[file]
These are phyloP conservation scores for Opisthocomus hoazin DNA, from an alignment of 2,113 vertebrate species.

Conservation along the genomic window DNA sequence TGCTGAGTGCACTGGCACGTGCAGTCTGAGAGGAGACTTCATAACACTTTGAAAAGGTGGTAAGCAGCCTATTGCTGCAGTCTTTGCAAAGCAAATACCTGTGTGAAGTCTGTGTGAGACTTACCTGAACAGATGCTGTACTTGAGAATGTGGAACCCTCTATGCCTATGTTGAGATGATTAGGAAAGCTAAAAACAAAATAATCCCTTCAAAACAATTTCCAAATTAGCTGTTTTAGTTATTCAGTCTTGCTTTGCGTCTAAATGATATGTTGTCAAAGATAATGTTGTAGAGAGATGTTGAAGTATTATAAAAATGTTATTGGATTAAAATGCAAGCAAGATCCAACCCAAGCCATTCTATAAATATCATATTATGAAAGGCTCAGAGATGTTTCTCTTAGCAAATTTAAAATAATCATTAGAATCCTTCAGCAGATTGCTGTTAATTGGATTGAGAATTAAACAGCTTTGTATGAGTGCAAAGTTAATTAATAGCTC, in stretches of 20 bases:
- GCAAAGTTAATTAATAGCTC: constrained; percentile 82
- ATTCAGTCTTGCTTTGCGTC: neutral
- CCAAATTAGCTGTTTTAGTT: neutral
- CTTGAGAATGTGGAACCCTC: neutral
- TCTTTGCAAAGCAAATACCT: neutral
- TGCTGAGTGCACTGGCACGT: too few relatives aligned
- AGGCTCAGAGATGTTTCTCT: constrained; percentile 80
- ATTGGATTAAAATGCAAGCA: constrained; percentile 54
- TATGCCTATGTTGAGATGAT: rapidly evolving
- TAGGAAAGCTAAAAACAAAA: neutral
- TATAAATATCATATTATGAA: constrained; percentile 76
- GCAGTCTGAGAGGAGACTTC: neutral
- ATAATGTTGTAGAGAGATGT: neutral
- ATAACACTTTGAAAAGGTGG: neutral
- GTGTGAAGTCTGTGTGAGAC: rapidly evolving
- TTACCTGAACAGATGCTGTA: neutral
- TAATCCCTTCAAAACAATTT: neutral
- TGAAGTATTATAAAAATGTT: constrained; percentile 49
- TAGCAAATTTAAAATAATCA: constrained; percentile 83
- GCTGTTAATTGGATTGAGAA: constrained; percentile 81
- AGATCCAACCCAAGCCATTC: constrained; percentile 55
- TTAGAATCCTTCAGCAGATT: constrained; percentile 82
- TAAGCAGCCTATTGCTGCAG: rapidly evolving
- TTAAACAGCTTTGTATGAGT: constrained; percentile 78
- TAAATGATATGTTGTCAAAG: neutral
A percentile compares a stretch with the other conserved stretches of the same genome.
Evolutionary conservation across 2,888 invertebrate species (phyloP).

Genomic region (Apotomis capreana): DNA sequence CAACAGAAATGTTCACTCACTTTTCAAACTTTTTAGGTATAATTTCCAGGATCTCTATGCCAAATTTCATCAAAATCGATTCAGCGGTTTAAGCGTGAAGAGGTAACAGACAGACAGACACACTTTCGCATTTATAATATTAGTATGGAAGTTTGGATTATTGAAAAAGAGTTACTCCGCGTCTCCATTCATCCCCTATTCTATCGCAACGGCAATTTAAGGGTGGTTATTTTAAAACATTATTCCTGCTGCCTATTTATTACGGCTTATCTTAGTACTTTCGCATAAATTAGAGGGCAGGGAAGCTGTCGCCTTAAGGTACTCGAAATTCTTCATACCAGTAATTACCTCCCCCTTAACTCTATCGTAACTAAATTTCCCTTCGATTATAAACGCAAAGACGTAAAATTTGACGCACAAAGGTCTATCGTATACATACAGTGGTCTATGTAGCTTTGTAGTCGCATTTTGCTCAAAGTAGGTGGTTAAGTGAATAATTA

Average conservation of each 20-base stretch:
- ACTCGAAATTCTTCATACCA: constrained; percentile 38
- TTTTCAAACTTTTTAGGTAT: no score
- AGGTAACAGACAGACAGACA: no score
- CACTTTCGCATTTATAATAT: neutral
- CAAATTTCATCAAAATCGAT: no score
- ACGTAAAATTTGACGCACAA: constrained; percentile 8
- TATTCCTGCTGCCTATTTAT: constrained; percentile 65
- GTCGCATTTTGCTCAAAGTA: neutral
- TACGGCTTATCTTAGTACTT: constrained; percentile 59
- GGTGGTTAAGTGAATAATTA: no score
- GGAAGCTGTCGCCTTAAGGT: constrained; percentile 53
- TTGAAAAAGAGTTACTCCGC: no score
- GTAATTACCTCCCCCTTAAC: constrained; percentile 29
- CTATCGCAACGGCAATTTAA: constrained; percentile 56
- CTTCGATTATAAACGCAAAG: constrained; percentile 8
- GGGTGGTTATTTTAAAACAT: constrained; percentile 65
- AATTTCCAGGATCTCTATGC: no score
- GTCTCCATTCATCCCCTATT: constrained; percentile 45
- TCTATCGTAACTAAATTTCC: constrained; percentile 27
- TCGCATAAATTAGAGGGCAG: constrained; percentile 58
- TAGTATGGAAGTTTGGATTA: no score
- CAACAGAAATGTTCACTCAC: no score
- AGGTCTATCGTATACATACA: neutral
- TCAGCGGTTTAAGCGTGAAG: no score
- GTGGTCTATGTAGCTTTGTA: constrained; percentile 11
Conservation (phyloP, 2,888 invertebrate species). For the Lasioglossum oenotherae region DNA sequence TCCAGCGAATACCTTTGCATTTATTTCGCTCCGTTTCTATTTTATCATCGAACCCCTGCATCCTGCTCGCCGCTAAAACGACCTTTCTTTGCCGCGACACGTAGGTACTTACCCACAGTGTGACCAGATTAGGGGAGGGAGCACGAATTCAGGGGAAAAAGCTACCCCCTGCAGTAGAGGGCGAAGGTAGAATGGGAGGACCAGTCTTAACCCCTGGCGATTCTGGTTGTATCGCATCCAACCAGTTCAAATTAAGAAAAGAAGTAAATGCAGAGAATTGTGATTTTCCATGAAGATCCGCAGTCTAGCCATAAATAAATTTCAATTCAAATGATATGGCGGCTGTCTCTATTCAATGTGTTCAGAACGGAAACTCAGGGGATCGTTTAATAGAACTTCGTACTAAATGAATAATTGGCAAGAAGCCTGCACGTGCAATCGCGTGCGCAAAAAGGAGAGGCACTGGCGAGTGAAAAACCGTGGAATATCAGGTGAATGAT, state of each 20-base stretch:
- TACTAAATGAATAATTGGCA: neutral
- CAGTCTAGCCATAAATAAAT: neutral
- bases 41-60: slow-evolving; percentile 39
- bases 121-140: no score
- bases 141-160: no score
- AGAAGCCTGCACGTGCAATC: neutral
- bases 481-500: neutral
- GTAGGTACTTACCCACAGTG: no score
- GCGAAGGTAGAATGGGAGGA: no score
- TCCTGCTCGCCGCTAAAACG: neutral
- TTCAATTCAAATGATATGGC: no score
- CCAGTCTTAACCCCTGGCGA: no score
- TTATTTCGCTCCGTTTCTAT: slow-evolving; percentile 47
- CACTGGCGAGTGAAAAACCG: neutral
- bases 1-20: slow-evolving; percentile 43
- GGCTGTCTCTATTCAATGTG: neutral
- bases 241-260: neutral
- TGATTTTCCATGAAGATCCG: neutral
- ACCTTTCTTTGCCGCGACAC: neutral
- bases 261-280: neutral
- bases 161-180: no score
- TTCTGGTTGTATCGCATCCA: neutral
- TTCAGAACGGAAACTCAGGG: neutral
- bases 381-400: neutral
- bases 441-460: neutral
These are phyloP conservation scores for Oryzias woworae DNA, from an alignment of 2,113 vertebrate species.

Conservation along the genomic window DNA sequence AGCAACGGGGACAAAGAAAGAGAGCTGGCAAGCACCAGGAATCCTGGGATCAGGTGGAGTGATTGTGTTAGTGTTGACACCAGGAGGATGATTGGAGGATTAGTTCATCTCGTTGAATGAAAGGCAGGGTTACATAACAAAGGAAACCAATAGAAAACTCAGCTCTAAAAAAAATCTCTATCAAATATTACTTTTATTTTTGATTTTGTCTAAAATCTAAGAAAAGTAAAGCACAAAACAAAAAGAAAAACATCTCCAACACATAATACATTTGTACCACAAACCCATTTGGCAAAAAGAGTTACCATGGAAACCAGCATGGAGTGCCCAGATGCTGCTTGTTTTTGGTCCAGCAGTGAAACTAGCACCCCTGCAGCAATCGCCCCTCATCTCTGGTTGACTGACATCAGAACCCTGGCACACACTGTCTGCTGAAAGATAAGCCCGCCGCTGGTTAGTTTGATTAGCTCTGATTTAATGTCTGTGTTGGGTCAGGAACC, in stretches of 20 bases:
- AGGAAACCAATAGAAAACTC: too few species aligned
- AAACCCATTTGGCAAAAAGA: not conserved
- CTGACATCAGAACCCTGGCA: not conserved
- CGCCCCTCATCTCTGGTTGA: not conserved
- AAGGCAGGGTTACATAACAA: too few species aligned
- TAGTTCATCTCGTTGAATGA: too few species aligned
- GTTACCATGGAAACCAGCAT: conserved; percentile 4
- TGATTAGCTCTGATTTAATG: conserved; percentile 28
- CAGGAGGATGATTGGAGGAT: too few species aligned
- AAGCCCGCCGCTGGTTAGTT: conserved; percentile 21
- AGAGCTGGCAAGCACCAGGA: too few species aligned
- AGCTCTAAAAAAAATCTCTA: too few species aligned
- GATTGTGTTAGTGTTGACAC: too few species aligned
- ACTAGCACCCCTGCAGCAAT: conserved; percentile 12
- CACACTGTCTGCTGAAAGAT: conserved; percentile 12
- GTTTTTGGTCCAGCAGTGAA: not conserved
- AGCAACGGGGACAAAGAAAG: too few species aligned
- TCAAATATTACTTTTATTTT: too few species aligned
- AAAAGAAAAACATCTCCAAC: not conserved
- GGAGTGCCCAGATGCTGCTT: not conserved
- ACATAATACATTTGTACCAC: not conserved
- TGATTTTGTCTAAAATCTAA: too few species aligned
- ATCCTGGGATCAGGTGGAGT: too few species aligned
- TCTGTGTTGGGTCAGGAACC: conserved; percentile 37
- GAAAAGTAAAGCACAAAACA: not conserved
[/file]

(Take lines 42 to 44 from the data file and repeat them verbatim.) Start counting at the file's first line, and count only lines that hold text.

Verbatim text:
- GGAAGCTGTCGCCTTAAGGT: constrained; percentile 53
- TTGAAAAAGAGTTACTCCGC: no score
- GTAATTACCTCCCCCTTAAC: constrained; percentile 29